A: The secession-style decoration near the entrance is particularly avant-garde  B: Decorations are attached to various parts of the exterior walls  C: The columns on the second floor are not secession-style, but have capital decorations with spiral patterns (called the Ionic Order) like those of Greek temples  D: The curved walls are Baroque in style

Scene of cocoa being served at the National Confectionery and Candy Fair. Taken from the staircase directly under the dome, the decorations of the second floor columns can be clearly seen. (belonging to the “Public Records Office of Hiroshima City”)

There are Japanese and Western-style gardens within the grounds, and the remains of a fountain in the Western-style garden are still there

 Jan Letzel, an architect from the Czech Republic was responsible for the design (see supplementary note 2). Based on his European architectural cultural roots, through this work, he sought to breathe new life into the city of Hiroshima, which was in the process of modernization, and to propose what kind of architectural style it should have that is distinctive of Hiroshima. The secession-style decorations and the river-facing design, are an indication of this.

The gate of the Sacred Heart School (Tokyo), designed by Letzel. The combination of the gate with its secession-style decoration and the oriental-inspired roof. Letzel also specialized in creating designs that blended Japanese and Western styles.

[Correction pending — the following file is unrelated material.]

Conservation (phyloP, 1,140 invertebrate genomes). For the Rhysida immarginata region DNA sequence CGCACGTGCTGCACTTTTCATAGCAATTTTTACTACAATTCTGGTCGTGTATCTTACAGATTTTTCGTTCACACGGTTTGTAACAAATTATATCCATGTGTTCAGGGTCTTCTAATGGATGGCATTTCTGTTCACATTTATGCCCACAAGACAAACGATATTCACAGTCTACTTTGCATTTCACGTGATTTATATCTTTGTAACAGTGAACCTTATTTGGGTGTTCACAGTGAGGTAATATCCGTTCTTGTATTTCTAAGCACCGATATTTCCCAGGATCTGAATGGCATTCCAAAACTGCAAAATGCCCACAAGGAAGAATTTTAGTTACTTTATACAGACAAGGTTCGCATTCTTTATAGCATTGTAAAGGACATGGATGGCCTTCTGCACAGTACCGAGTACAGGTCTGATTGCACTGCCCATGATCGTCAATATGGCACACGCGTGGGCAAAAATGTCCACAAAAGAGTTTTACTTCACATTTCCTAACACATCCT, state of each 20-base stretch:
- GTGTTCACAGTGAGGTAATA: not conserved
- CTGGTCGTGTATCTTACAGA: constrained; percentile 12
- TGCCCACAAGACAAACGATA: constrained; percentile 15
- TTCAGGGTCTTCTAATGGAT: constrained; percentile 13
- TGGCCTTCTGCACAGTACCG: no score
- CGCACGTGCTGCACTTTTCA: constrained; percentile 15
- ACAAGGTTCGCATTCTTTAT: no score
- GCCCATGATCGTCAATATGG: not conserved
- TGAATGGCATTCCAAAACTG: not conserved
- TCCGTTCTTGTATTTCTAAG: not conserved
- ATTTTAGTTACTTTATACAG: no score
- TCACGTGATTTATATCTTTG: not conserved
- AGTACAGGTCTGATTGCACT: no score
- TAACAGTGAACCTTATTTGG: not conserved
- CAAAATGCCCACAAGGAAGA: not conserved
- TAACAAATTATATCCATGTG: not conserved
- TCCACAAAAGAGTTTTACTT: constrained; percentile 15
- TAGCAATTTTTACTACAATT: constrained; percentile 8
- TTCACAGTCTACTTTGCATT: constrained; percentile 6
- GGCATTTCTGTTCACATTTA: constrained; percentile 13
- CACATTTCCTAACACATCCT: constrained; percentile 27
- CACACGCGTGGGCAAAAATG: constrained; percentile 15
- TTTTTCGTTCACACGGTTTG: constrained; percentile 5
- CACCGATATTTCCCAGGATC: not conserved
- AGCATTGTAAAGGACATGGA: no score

As such, by paying attention to the design, we can see that the Atomic Bomb Dome is not just a ruin, but also has aspects of being an architectural work that offers suggestions to us in the present day. At the same time, we can understand in a new way the horror of the atomic bombing, which instantly annihilated architecture that had been so thoroughly thought out, and wiped out along with human lives, an urban culture that was just in the process of emerging.

*All but some of the photographs in this article were taken by the author

<Building DATA>

・Location: Otemachi, Naka-ku, Hiroshima City

・Completed: 1915

・Design: Jan Letzel (1880 -1925)

・World Heritage Site, National Historic Site

・Only the exterior is ordinarily open to the public

<Supplementary Notes>

(1) Immediately after its completion in 1915, the building served as the first venue for the Hiroshima Prefecture Products Fair, and after the fair came to an end, the building opened as the Hiroshima Prefecture Products Exhibition Hall. The building was later renamed the Hiroshima Prefectural Commodity Exhibition Hall in 1921, and the Hiroshima Prefectural Industrial Promotion Hall in 1933.

(2) Before World War I, the Czech Republic was part of the Austro-Hungarian Empire. Vienna, which was at the center of the secession, is thought to have been a place that Letzel favored.

<Literature Cited>

(1) “Hiroshima no hibaku kenzobutsu ha kataru” by Hiroshima City + Association for Buildings Hit by the Atomic Bomb, 1996

(2) “Hiroshima ken bussan chinretsukan (genbaku do-mu) no sekkei conseputo ni tsuite” by Sugimoto Toshimasa, 1989, Hiroshima Society for Science of Art. Annual Report No. 2

[Author’s Profile]

Takata Makoto

Born in Hiroshima in 1978, he is an urban planner and representative of ARCHIWALK HIROSHIMA. He has been promoting the appeal of architecture in Hiroshima, through architectural open house events and the publication of architectural guidebooks, etc. He is the author of “ARCHIMAP HIROSHIMA“.